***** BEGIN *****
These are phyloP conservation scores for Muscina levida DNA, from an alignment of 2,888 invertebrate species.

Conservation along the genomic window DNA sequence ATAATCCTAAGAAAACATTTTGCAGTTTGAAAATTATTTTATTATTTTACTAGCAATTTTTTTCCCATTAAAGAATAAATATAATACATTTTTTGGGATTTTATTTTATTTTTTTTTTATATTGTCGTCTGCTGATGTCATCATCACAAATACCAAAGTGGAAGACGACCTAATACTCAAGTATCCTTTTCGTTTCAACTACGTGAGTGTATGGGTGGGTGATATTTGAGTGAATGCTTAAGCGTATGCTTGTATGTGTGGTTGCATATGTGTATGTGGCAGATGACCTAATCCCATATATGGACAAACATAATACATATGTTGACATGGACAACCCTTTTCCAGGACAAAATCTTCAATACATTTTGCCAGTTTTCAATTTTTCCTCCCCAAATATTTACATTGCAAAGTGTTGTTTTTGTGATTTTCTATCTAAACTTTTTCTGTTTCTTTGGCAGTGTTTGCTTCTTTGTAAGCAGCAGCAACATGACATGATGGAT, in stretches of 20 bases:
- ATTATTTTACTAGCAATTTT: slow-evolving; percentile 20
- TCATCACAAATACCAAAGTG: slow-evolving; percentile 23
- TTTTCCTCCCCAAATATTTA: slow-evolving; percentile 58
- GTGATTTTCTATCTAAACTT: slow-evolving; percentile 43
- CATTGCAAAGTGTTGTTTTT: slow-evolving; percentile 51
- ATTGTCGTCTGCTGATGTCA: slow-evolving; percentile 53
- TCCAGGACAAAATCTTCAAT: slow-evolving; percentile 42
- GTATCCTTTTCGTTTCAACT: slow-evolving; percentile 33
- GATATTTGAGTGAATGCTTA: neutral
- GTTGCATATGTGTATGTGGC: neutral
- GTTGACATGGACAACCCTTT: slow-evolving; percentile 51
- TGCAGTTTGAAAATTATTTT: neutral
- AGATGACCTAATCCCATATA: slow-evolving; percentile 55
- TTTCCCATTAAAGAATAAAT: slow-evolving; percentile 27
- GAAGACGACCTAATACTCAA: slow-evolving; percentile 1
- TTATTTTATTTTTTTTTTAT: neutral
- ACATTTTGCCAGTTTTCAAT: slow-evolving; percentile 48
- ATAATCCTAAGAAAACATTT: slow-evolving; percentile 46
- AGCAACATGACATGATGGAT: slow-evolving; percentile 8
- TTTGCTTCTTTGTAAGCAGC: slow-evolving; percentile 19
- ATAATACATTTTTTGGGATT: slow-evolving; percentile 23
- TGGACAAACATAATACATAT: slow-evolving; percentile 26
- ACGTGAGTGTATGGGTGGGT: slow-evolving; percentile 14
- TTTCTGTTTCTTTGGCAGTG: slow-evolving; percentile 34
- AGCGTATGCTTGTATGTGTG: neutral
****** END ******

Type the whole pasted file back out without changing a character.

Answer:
These are phyloP conservation scores for Muscina levida DNA, from an alignment of 2,888 invertebrate species.

Conservation along the genomic window DNA sequence ATAATCCTAAGAAAACATTTTGCAGTTTGAAAATTATTTTATTATTTTACTAGCAATTTTTTTCCCATTAAAGAATAAATATAATACATTTTTTGGGATTTTATTTTATTTTTTTTTTATATTGTCGTCTGCTGATGTCATCATCACAAATACCAAAGTGGAAGACGACCTAATACTCAAGTATCCTTTTCGTTTCAACTACGTGAGTGTATGGGTGGGTGATATTTGAGTGAATGCTTAAGCGTATGCTTGTATGTGTGGTTGCATATGTGTATGTGGCAGATGACCTAATCCCATATATGGACAAACATAATACATATGTTGACATGGACAACCCTTTTCCAGGACAAAATCTTCAATACATTTTGCCAGTTTTCAATTTTTCCTCCCCAAATATTTACATTGCAAAGTGTTGTTTTTGTGATTTTCTATCTAAACTTTTTCTGTTTCTTTGGCAGTGTTTGCTTCTTTGTAAGCAGCAGCAACATGACATGATGGAT, in stretches of 20 bases:
- ATTATTTTACTAGCAATTTT: slow-evolving; percentile 20
- TCATCACAAATACCAAAGTG: slow-evolving; percentile 23
- TTTTCCTCCCCAAATATTTA: slow-evolving; percentile 58
- GTGATTTTCTATCTAAACTT: slow-evolving; percentile 43
- CATTGCAAAGTGTTGTTTTT: slow-evolving; percentile 51
- ATTGTCGTCTGCTGATGTCA: slow-evolving; percentile 53
- TCCAGGACAAAATCTTCAAT: slow-evolving; percentile 42
- GTATCCTTTTCGTTTCAACT: slow-evolving; percentile 33
- GATATTTGAGTGAATGCTTA: neutral
- GTTGCATATGTGTATGTGGC: neutral
- GTTGACATGGACAACCCTTT: slow-evolving; percentile 51
- TGCAGTTTGAAAATTATTTT: neutral
- AGATGACCTAATCCCATATA: slow-evolving; percentile 55
- TTTCCCATTAAAGAATAAAT: slow-evolving; percentile 27
- GAAGACGACCTAATACTCAA: slow-evolving; percentile 1
- TTATTTTATTTTTTTTTTAT: neutral
- ACATTTTGCCAGTTTTCAAT: slow-evolving; percentile 48
- ATAATCCTAAGAAAACATTT: slow-evolving; percentile 46
- AGCAACATGACATGATGGAT: slow-evolving; percentile 8
- TTTGCTTCTTTGTAAGCAGC: slow-evolving; percentile 19
- ATAATACATTTTTTGGGATT: slow-evolving; percentile 23
- TGGACAAACATAATACATAT: slow-evolving; percentile 26
- ACGTGAGTGTATGGGTGGGT: slow-evolving; percentile 14
- TTTCTGTTTCTTTGGCAGTG: slow-evolving; percentile 34
- AGCGTATGCTTGTATGTGTG: neutral